Burlington filmmaker and photographer Douglas, a longtime political and artistic provocateur, introduces a mordant note to an exhibit that could stand to crack a smile or two. His "Auto Warming" video, which won first prize last month in the South End Art Hop's juried show, shows a fleet of cars sinking in a flood ostensibly of their own making. A city skyline looms ominously in the distance as the water rises and the sun sets. Douglas has a suite of large-scale photographs on display in the Coach Barn, as well.
Especially appealing are the five textile works resembling paintings in which Henderson uses stitching to draw lines and introduce dimension. A watery scene inspired each, as the surface of one piece seems to shimmer, and rain-like streaks appear to fall on mountainous forms in another. Henderson's muted palette and contemplative quality recall the minimalism of Agnes Martin (1912-2004), whose career is surveyed in a current show at New York's Guggenheim Museum.
If it weren't for the curious title of "Dog Monsoon," viewers might not associate a large-scale Cheney oil abstraction with anything wet. The blue background can be read as water, but the thick brushstrokes in many colors that the artist applies on most of her linen surface conjure neither liquids nor canines. The work is visually captivating, though — as is Cheney's adjacent "China #9," a piece made of horizontal bands of torn and inked papers that jitter in the air currents on the fourth floor of the BCA Center.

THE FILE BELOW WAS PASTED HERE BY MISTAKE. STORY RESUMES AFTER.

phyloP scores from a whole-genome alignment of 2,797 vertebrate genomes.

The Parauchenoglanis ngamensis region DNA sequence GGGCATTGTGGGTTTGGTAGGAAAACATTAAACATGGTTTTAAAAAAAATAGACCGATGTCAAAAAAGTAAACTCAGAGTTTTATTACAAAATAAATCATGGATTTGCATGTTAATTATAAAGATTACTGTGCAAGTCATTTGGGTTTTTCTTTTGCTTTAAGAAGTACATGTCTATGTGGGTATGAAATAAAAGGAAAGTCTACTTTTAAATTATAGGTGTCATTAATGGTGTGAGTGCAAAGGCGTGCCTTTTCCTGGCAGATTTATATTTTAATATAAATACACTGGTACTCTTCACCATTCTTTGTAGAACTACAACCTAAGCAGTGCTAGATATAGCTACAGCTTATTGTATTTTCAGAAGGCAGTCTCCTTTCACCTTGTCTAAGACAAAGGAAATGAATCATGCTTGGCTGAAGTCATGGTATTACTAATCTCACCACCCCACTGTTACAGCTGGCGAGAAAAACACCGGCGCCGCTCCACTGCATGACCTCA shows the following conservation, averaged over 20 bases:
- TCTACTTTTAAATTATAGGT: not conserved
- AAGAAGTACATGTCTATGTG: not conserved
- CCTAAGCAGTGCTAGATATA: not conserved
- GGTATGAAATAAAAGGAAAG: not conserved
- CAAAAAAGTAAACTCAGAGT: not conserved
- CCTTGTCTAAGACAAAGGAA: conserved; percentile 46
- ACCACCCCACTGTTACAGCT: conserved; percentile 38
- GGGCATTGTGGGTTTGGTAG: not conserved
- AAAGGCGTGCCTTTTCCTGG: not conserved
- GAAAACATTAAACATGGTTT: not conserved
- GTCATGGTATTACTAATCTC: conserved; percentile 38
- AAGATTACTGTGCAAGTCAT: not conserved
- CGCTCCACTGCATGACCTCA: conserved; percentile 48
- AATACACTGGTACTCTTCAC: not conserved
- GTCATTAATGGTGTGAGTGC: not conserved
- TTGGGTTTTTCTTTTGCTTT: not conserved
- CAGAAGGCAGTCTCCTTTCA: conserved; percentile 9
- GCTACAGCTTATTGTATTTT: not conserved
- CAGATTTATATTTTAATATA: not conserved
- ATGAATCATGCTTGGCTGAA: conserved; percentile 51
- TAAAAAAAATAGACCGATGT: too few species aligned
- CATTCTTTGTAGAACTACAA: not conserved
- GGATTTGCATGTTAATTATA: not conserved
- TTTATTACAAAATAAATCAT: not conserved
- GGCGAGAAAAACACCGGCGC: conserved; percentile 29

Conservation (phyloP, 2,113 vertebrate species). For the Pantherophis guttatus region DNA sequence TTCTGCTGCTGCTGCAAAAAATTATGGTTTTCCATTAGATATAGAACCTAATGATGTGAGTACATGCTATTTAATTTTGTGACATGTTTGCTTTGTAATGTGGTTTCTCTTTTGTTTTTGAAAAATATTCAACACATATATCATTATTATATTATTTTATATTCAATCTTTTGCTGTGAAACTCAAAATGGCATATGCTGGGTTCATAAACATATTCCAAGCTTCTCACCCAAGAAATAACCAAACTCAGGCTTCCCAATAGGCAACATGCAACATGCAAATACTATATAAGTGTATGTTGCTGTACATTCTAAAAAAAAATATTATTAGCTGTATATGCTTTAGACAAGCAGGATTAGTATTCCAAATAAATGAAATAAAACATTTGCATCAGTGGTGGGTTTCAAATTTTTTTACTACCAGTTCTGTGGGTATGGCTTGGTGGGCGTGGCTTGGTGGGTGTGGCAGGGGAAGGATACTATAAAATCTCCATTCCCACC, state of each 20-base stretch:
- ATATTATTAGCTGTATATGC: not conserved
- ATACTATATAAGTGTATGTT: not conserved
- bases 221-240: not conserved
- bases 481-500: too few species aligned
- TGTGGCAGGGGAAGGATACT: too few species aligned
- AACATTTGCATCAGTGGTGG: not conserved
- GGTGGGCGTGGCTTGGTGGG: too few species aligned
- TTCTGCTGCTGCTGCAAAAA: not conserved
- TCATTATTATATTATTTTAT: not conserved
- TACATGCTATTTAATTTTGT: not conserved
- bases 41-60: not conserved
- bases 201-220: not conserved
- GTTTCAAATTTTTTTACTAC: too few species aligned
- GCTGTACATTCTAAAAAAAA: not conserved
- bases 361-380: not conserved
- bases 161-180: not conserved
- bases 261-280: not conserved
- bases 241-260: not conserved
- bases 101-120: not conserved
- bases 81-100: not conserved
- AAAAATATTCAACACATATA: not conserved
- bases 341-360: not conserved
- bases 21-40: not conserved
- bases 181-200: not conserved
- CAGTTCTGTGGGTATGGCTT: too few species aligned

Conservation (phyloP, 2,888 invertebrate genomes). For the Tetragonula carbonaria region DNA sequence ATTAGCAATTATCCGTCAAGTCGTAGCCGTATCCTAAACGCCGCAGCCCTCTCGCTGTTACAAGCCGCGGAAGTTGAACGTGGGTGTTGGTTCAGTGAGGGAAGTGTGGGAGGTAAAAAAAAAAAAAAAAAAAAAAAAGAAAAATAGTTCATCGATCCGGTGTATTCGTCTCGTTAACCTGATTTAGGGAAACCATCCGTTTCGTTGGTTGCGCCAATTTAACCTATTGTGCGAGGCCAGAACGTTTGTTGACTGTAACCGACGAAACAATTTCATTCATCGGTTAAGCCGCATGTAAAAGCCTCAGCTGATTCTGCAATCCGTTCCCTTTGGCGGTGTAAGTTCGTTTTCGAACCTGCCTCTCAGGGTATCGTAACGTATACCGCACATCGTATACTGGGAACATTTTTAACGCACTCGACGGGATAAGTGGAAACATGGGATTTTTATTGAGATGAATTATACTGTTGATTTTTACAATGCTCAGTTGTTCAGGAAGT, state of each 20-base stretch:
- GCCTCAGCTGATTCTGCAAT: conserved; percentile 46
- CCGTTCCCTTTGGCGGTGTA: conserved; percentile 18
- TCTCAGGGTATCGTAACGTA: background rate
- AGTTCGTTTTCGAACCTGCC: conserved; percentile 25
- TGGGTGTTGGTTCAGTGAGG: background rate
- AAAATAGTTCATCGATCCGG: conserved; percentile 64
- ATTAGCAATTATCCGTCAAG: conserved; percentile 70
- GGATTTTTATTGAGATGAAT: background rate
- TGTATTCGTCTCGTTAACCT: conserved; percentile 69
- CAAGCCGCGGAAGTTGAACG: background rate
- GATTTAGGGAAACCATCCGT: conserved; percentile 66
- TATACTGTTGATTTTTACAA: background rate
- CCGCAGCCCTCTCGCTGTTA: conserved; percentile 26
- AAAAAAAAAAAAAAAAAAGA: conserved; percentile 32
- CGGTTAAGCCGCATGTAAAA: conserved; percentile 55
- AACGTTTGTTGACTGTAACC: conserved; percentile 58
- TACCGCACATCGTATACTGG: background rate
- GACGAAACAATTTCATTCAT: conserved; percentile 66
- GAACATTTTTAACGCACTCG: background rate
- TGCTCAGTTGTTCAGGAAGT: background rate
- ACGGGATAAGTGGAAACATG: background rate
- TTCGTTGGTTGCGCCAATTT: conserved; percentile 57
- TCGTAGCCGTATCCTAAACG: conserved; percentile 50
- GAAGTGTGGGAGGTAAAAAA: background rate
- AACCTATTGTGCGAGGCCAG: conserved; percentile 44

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PHotos courtesy of Burlington City Arts
Installation by Cameron Davis
Davis presents all-over acrylic abstractions in both Burlington and Shelburne titled "Air, Waters, Soils (Places)." They were clearly inspired by the exhibit's theme, but their painterly power would win them fans with or without "Of Land & Local." Davis uses her multihued palette to suggest seasonal variations, with dabs of yellow, splashes of green, and tangles of pink, black and violet evoking the hopefulness of spring and the melancholy of autumn.
The University of Vermont art professor has also created installations in both the Coach Barn and BCA Center consisting of numerous glass vessels filled with water samples, plant life and mucky stuff collected from rivers and lakes in the Champlain Basin. The broad array set against the rear window wall of the BCA Center is especially striking when illuminated by the westward sun.
Salzman's pair of paintings shows nude women swimming upward, sinking downward and floating laterally against aqua and ocher backdrops. These figurative images come as a pleasing and confidently executed shift from the abstractions that the artist has made for much of her career.
Fredericks gives a literal spin to the notion of immersive art making: She painted her two Coach Barn pieces — "New Haven River Scroll" and "Bend in the River" — "en plein eau," in the river, according to a text panel. "Scroll," a colorful paper piece, grabs and holds viewers' attention as it spills onto the floor in twists and leaps, with rocks deployed along its route.
Space does not permit reviewing every single piece in the ambitious dual exhibition that is "Of Land & Local: Watershed." Other participating artists are Michael Zebrowski, Sean Clute, Al Larsen and Mark Reamy.* But it's worth noting that two-thirds of the exhibition's artists are women.
*Update October 14, 2016: The names of participating artists not originally included in the review were added.
The original print version of this article was headlined "Warming Trends"